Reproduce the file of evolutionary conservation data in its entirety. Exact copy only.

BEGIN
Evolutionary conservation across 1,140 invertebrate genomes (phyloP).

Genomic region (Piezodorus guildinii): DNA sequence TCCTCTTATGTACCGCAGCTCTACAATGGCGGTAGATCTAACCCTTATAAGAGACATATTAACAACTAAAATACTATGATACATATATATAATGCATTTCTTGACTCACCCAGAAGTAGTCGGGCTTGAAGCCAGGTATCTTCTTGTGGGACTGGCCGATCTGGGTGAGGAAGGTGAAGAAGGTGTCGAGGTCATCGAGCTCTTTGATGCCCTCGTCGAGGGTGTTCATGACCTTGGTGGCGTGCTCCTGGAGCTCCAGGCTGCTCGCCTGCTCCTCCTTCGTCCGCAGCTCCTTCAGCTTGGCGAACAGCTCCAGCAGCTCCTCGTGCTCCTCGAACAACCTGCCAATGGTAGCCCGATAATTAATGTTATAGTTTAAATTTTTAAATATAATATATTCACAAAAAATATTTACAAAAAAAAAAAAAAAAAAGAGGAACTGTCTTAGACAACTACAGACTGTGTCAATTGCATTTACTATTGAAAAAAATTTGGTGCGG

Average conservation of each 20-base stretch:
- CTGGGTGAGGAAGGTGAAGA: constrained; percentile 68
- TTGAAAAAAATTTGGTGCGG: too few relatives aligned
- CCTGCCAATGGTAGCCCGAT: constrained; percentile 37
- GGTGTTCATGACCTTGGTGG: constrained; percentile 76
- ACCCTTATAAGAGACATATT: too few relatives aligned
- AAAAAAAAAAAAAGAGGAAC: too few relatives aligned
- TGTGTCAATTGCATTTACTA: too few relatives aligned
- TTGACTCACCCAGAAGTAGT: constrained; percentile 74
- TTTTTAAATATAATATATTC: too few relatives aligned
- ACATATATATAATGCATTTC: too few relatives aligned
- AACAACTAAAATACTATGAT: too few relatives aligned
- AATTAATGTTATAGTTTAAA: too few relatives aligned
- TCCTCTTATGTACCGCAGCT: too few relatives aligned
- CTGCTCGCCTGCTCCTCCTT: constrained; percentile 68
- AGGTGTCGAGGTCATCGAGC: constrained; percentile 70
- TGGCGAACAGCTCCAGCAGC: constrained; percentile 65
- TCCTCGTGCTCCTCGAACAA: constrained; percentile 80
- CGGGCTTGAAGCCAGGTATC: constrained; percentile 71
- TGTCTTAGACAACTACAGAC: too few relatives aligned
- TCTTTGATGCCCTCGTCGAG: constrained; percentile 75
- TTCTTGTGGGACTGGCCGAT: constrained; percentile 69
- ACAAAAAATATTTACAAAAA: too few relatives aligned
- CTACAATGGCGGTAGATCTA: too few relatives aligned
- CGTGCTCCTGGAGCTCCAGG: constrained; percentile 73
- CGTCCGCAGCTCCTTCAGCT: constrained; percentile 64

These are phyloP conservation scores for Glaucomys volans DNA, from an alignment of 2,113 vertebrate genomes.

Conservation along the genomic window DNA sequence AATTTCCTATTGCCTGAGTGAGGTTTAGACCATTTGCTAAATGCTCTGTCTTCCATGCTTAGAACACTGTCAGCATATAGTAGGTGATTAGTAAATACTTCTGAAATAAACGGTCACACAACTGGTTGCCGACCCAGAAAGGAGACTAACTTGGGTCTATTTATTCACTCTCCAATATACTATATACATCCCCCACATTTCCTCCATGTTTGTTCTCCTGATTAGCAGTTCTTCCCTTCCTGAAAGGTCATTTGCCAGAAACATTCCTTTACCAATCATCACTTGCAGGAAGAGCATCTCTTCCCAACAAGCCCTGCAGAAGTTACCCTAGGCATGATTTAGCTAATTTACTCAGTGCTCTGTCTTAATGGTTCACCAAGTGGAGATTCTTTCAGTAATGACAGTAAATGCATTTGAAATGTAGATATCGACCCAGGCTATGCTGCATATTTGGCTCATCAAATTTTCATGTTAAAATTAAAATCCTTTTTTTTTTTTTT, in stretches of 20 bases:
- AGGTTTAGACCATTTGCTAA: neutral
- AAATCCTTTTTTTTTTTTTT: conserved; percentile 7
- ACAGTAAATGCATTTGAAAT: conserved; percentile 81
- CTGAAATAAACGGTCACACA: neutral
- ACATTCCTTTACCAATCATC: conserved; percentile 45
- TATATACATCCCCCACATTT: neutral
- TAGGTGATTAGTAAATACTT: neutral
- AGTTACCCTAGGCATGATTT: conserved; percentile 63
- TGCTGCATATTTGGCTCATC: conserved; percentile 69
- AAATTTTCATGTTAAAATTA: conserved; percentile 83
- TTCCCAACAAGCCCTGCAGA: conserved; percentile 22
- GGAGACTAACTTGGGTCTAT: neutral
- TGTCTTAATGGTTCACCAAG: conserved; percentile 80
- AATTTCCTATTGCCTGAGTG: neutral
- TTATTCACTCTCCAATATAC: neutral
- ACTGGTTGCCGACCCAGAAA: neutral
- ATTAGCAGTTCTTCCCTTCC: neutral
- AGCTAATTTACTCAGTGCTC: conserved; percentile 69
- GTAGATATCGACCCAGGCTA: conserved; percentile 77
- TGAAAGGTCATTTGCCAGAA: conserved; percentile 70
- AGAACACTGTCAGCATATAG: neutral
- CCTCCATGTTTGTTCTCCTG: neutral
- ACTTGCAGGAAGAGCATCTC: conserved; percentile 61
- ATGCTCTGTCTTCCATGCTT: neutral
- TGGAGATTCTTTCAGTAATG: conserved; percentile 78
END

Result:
Evolutionary conservation across 1,140 invertebrate genomes (phyloP).

Genomic region (Piezodorus guildinii): DNA sequence TCCTCTTATGTACCGCAGCTCTACAATGGCGGTAGATCTAACCCTTATAAGAGACATATTAACAACTAAAATACTATGATACATATATATAATGCATTTCTTGACTCACCCAGAAGTAGTCGGGCTTGAAGCCAGGTATCTTCTTGTGGGACTGGCCGATCTGGGTGAGGAAGGTGAAGAAGGTGTCGAGGTCATCGAGCTCTTTGATGCCCTCGTCGAGGGTGTTCATGACCTTGGTGGCGTGCTCCTGGAGCTCCAGGCTGCTCGCCTGCTCCTCCTTCGTCCGCAGCTCCTTCAGCTTGGCGAACAGCTCCAGCAGCTCCTCGTGCTCCTCGAACAACCTGCCAATGGTAGCCCGATAATTAATGTTATAGTTTAAATTTTTAAATATAATATATTCACAAAAAATATTTACAAAAAAAAAAAAAAAAAAGAGGAACTGTCTTAGACAACTACAGACTGTGTCAATTGCATTTACTATTGAAAAAAATTTGGTGCGG

Average conservation of each 20-base stretch:
- CTGGGTGAGGAAGGTGAAGA: constrained; percentile 68
- TTGAAAAAAATTTGGTGCGG: too few relatives aligned
- CCTGCCAATGGTAGCCCGAT: constrained; percentile 37
- GGTGTTCATGACCTTGGTGG: constrained; percentile 76
- ACCCTTATAAGAGACATATT: too few relatives aligned
- AAAAAAAAAAAAAGAGGAAC: too few relatives aligned
- TGTGTCAATTGCATTTACTA: too few relatives aligned
- TTGACTCACCCAGAAGTAGT: constrained; percentile 74
- TTTTTAAATATAATATATTC: too few relatives aligned
- ACATATATATAATGCATTTC: too few relatives aligned
- AACAACTAAAATACTATGAT: too few relatives aligned
- AATTAATGTTATAGTTTAAA: too few relatives aligned
- TCCTCTTATGTACCGCAGCT: too few relatives aligned
- CTGCTCGCCTGCTCCTCCTT: constrained; percentile 68
- AGGTGTCGAGGTCATCGAGC: constrained; percentile 70
- TGGCGAACAGCTCCAGCAGC: constrained; percentile 65
- TCCTCGTGCTCCTCGAACAA: constrained; percentile 80
- CGGGCTTGAAGCCAGGTATC: constrained; percentile 71
- TGTCTTAGACAACTACAGAC: too few relatives aligned
- TCTTTGATGCCCTCGTCGAG: constrained; percentile 75
- TTCTTGTGGGACTGGCCGAT: constrained; percentile 69
- ACAAAAAATATTTACAAAAA: too few relatives aligned
- CTACAATGGCGGTAGATCTA: too few relatives aligned
- CGTGCTCCTGGAGCTCCAGG: constrained; percentile 73
- CGTCCGCAGCTCCTTCAGCT: constrained; percentile 64

These are phyloP conservation scores for Glaucomys volans DNA, from an alignment of 2,113 vertebrate genomes.

Conservation along the genomic window DNA sequence AATTTCCTATTGCCTGAGTGAGGTTTAGACCATTTGCTAAATGCTCTGTCTTCCATGCTTAGAACACTGTCAGCATATAGTAGGTGATTAGTAAATACTTCTGAAATAAACGGTCACACAACTGGTTGCCGACCCAGAAAGGAGACTAACTTGGGTCTATTTATTCACTCTCCAATATACTATATACATCCCCCACATTTCCTCCATGTTTGTTCTCCTGATTAGCAGTTCTTCCCTTCCTGAAAGGTCATTTGCCAGAAACATTCCTTTACCAATCATCACTTGCAGGAAGAGCATCTCTTCCCAACAAGCCCTGCAGAAGTTACCCTAGGCATGATTTAGCTAATTTACTCAGTGCTCTGTCTTAATGGTTCACCAAGTGGAGATTCTTTCAGTAATGACAGTAAATGCATTTGAAATGTAGATATCGACCCAGGCTATGCTGCATATTTGGCTCATCAAATTTTCATGTTAAAATTAAAATCCTTTTTTTTTTTTTT, in stretches of 20 bases:
- AGGTTTAGACCATTTGCTAA: neutral
- AAATCCTTTTTTTTTTTTTT: conserved; percentile 7
- ACAGTAAATGCATTTGAAAT: conserved; percentile 81
- CTGAAATAAACGGTCACACA: neutral
- ACATTCCTTTACCAATCATC: conserved; percentile 45
- TATATACATCCCCCACATTT: neutral
- TAGGTGATTAGTAAATACTT: neutral
- AGTTACCCTAGGCATGATTT: conserved; percentile 63
- TGCTGCATATTTGGCTCATC: conserved; percentile 69
- AAATTTTCATGTTAAAATTA: conserved; percentile 83
- TTCCCAACAAGCCCTGCAGA: conserved; percentile 22
- GGAGACTAACTTGGGTCTAT: neutral
- TGTCTTAATGGTTCACCAAG: conserved; percentile 80
- AATTTCCTATTGCCTGAGTG: neutral
- TTATTCACTCTCCAATATAC: neutral
- ACTGGTTGCCGACCCAGAAA: neutral
- ATTAGCAGTTCTTCCCTTCC: neutral
- AGCTAATTTACTCAGTGCTC: conserved; percentile 69
- GTAGATATCGACCCAGGCTA: conserved; percentile 77
- TGAAAGGTCATTTGCCAGAA: conserved; percentile 70
- AGAACACTGTCAGCATATAG: neutral
- CCTCCATGTTTGTTCTCCTG: neutral
- ACTTGCAGGAAGAGCATCTC: conserved; percentile 61
- ATGCTCTGTCTTCCATGCTT: neutral
- TGGAGATTCTTTCAGTAATG: conserved; percentile 78